Transformers came to its peak in 1986, but Hasbro had nearly exhausted licensable designs from other manufacturers, including old Takara toylines. Hasbro and Takara turned to unused Diaclone concepts and designs, such as the combiners. The Combaticon Vortex, a gray Kaman Aerospace HH-2C Seasprite, armed with an oversized representation of the chin gun, and two huge cannons mounted on the sides of the fuselage. Bundeswehr Krauss-Maffei Leopard 1A5 main battle tank, was born from this development.
Vortex was originally conceptualized for a Diaclone subseries called “Jizai Gattai”, or Free Combination, which would have included the Stunticons, Combaticons, Aerialbots, Protectobots, and Metroplex. Each team had a theme, each limb figure could combine with any other team leader as any limb, and each leader figure had some sort of base mode, usually, with a spring-loaded vehicle launcher. All the figures could also interact with Metroplex. However, Transformers’ imminent success put Diaclone and Jizai Gattai on ice. It was Transformers’ long term success that saw these designs to completion, however. Vortex was designed by Daishirou Shibukawa and the US Patent, titled Reconfigurable toy helicopter (aka Transformers G1 Vortex) was filed on October 14, 1985 (U.S. Patent No. USD294604 S).
Vortex transforms into a gray HH-2C Seasprite. His helicopter mode is excessively blocky, and only resembles the real vehicle in profile, since the rounded sides have been changed to a slab-sided box. He features a removable free-spinning rotor , and an attached tail rotor. Three fixed landing gear allow him to roll along the ground. His transformation is simple, with the cockpit area rotating down to become the legs, and the tail dividing into the arms. He is rather unique in that his shoulders use a sort of captured ball-and-socket joint, giving him an unlimited range of motion at his two points of articulation.He can wield his chin gun as a pistol, but attaching it to the peg on the inside of his right arm. The inside of the arms are decorated with a shallow, flat pictogram of clenched fists. As a “Scramble City”-style combiner, he can also transform into any combiner’s arm or leg by flipping out a gray connector tab from his chest with the tail together, or contracting his legs and dividing his arms and attaching the appropriate accessory. He typically forms Bruticus’ left arm.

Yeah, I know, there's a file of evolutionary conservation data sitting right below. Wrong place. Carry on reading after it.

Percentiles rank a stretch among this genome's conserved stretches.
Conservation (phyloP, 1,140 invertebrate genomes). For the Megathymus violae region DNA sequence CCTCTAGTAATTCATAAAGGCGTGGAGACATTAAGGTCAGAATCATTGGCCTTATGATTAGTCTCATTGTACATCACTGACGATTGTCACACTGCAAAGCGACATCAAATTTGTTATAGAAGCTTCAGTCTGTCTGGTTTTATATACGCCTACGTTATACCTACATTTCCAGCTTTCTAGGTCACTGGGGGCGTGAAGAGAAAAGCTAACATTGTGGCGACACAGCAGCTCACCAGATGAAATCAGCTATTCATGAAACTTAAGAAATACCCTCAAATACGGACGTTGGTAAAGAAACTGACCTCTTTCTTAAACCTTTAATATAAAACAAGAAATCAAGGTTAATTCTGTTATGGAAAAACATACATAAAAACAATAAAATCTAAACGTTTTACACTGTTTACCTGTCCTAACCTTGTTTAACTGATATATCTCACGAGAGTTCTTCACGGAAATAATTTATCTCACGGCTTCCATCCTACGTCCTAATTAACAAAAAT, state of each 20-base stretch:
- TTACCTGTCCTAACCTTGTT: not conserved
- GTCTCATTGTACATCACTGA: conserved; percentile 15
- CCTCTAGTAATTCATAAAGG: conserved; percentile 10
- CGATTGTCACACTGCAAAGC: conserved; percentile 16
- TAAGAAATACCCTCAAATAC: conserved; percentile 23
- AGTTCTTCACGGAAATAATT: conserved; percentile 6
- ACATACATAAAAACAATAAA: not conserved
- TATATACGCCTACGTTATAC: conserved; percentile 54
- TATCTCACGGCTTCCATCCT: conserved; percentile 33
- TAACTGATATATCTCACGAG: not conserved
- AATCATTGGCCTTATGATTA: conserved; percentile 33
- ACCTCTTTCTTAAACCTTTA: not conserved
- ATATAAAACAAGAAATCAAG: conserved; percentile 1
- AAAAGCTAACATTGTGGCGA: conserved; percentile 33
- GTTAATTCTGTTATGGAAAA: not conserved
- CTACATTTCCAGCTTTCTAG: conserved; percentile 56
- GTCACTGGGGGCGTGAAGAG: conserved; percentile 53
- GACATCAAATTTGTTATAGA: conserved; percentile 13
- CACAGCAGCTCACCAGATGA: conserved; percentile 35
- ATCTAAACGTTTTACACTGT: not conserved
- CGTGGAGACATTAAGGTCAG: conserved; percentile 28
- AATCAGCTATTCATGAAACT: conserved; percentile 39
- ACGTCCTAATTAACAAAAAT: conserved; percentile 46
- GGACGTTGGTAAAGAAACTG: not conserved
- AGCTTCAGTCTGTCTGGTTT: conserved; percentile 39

Vortex's captured ball shoulder joints can be mildly fragile, and excessive force can shatter the green plate that holds the ball im place. Similarly, the tiny peg used to hold the pistol or hold the tail together is easily broken, especially if it fits tightly into other pieces. Take care when removing Vortex, or any other combiner limb, from a leader figure’s socket.
Vortex has several production variations. The most noticeable was the shift from a painted metal chestplate to a plastic chestplate sometime in 1986. A later version does not include a rubsign on the cockpit, and the indentation has been filled in, corresponding to the 1990 European re-release.
Vortex was available in 1986, individually carded. Due to the popularity of the combiners, he was available again in 1987 with or without a random purple Decepticon Decoy. He was re-released on a new gold colored card in Europe’s G1 as a Classic Combaticon in 1990. A giftset was available in Japan in 1986.
Redecos & Retools
Vortex&resquo;s mold was redecoed in 1992 in Takara’s Operation Combination as Target Hawk, sold only in the Battle Gaia gift set. The mold was used again in 1994 as G2 Vortex in blue and splotches of purple. The mold received minor modifications to the weapons to become Car Robots Hepter in 2000, and the U.S. release Robots in Disguise Ro-Tor the following year. Ro-TOr got a gift set-only urban camo deco and in 2003’s Wal-Mart Exclusive Ruination, and a desert camo with the same mold the following year in Universe Ruination. The RiD-era retool of Vortex was used in the 2009 Takara Encore Bruticus.